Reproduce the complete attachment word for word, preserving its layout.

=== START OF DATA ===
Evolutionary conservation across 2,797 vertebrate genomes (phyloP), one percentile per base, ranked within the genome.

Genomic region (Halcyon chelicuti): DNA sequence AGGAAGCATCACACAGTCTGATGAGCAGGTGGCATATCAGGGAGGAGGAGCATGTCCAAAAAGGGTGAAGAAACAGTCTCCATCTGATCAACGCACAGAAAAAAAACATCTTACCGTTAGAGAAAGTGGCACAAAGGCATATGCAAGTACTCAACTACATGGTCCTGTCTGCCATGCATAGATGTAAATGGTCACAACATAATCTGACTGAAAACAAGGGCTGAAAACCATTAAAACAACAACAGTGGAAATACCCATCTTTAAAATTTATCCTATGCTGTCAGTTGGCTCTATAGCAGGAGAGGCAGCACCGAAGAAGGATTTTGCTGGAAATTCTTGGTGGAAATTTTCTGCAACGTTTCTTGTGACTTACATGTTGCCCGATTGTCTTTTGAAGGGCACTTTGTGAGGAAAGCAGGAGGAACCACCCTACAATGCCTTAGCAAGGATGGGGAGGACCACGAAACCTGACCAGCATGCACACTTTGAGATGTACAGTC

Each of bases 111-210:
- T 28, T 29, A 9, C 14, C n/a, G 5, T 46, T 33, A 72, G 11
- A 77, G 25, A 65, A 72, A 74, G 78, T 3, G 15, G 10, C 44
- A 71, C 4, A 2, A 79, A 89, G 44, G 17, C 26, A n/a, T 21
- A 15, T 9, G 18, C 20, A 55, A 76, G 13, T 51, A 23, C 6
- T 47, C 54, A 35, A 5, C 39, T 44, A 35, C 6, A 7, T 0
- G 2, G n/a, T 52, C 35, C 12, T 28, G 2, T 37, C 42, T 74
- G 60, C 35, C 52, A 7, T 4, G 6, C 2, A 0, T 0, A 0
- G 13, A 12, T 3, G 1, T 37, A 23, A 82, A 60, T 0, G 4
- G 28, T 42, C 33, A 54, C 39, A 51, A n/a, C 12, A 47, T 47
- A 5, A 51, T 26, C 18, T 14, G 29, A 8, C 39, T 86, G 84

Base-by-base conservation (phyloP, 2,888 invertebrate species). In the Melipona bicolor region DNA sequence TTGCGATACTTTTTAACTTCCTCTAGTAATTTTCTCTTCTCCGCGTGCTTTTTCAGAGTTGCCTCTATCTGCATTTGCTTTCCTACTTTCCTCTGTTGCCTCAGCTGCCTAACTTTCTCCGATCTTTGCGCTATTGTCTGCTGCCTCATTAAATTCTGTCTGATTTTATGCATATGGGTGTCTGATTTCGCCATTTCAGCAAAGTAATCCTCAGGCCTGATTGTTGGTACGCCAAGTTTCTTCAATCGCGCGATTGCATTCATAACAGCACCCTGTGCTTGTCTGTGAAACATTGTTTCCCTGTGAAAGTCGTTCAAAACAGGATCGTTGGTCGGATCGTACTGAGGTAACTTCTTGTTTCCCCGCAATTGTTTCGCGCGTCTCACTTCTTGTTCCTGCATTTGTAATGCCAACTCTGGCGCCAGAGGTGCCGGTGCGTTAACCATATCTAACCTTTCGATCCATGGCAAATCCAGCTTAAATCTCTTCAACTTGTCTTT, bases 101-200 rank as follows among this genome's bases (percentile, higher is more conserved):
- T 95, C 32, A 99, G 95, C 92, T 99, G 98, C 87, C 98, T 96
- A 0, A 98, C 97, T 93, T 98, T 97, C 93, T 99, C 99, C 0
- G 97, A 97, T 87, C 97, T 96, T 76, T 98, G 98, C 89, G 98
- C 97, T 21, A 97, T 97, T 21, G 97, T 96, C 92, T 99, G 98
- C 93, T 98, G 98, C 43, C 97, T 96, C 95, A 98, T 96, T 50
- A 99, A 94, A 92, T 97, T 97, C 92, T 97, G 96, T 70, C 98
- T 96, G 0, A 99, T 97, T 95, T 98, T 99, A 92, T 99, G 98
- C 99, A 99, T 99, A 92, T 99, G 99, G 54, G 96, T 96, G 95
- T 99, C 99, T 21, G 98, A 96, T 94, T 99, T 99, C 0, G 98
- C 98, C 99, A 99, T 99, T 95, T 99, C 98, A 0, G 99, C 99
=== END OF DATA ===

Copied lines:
Evolutionary conservation across 2,797 vertebrate genomes (phyloP), one percentile per base, ranked within the genome.

Genomic region (Halcyon chelicuti): DNA sequence AGGAAGCATCACACAGTCTGATGAGCAGGTGGCATATCAGGGAGGAGGAGCATGTCCAAAAAGGGTGAAGAAACAGTCTCCATCTGATCAACGCACAGAAAAAAAACATCTTACCGTTAGAGAAAGTGGCACAAAGGCATATGCAAGTACTCAACTACATGGTCCTGTCTGCCATGCATAGATGTAAATGGTCACAACATAATCTGACTGAAAACAAGGGCTGAAAACCATTAAAACAACAACAGTGGAAATACCCATCTTTAAAATTTATCCTATGCTGTCAGTTGGCTCTATAGCAGGAGAGGCAGCACCGAAGAAGGATTTTGCTGGAAATTCTTGGTGGAAATTTTCTGCAACGTTTCTTGTGACTTACATGTTGCCCGATTGTCTTTTGAAGGGCACTTTGTGAGGAAAGCAGGAGGAACCACCCTACAATGCCTTAGCAAGGATGGGGAGGACCACGAAACCTGACCAGCATGCACACTTTGAGATGTACAGTC

Each of bases 111-210:
- T 28, T 29, A 9, C 14, C n/a, G 5, T 46, T 33, A 72, G 11
- A 77, G 25, A 65, A 72, A 74, G 78, T 3, G 15, G 10, C 44
- A 71, C 4, A 2, A 79, A 89, G 44, G 17, C 26, A n/a, T 21
- A 15, T 9, G 18, C 20, A 55, A 76, G 13, T 51, A 23, C 6
- T 47, C 54, A 35, A 5, C 39, T 44, A 35, C 6, A 7, T 0
- G 2, G n/a, T 52, C 35, C 12, T 28, G 2, T 37, C 42, T 74
- G 60, C 35, C 52, A 7, T 4, G 6, C 2, A 0, T 0, A 0
- G 13, A 12, T 3, G 1, T 37, A 23, A 82, A 60, T 0, G 4
- G 28, T 42, C 33, A 54, C 39, A 51, A n/a, C 12, A 47, T 47
- A 5, A 51, T 26, C 18, T 14, G 29, A 8, C 39, T 86, G 84

Base-by-base conservation (phyloP, 2,888 invertebrate species). In the Melipona bicolor region DNA sequence TTGCGATACTTTTTAACTTCCTCTAGTAATTTTCTCTTCTCCGCGTGCTTTTTCAGAGTTGCCTCTATCTGCATTTGCTTTCCTACTTTCCTCTGTTGCCTCAGCTGCCTAACTTTCTCCGATCTTTGCGCTATTGTCTGCTGCCTCATTAAATTCTGTCTGATTTTATGCATATGGGTGTCTGATTTCGCCATTTCAGCAAAGTAATCCTCAGGCCTGATTGTTGGTACGCCAAGTTTCTTCAATCGCGCGATTGCATTCATAACAGCACCCTGTGCTTGTCTGTGAAACATTGTTTCCCTGTGAAAGTCGTTCAAAACAGGATCGTTGGTCGGATCGTACTGAGGTAACTTCTTGTTTCCCCGCAATTGTTTCGCGCGTCTCACTTCTTGTTCCTGCATTTGTAATGCCAACTCTGGCGCCAGAGGTGCCGGTGCGTTAACCATATCTAACCTTTCGATCCATGGCAAATCCAGCTTAAATCTCTTCAACTTGTCTTT, bases 101-200 rank as follows among this genome's bases (percentile, higher is more conserved):
- T 95, C 32, A 99, G 95, C 92, T 99, G 98, C 87, C 98, T 96
- A 0, A 98, C 97, T 93, T 98, T 97, C 93, T 99, C 99, C 0
- G 97, A 97, T 87, C 97, T 96, T 76, T 98, G 98, C 89, G 98
- C 97, T 21, A 97, T 97, T 21, G 97, T 96, C 92, T 99, G 98
- C 93, T 98, G 98, C 43, C 97, T 96, C 95, A 98, T 96, T 50
- A 99, A 94, A 92, T 97, T 97, C 92, T 97, G 96, T 70, C 98
- T 96, G 0, A 99, T 97, T 95, T 98, T 99, A 92, T 99, G 98
- C 99, A 99, T 99, A 92, T 99, G 99, G 54, G 96, T 96, G 95
- T 99, C 99, T 21, G 98, A 96, T 94, T 99, T 99, C 0, G 98
- C 98, C 99, A 99, T 99, T 95, T 99, C 98, A 0, G 99, C 99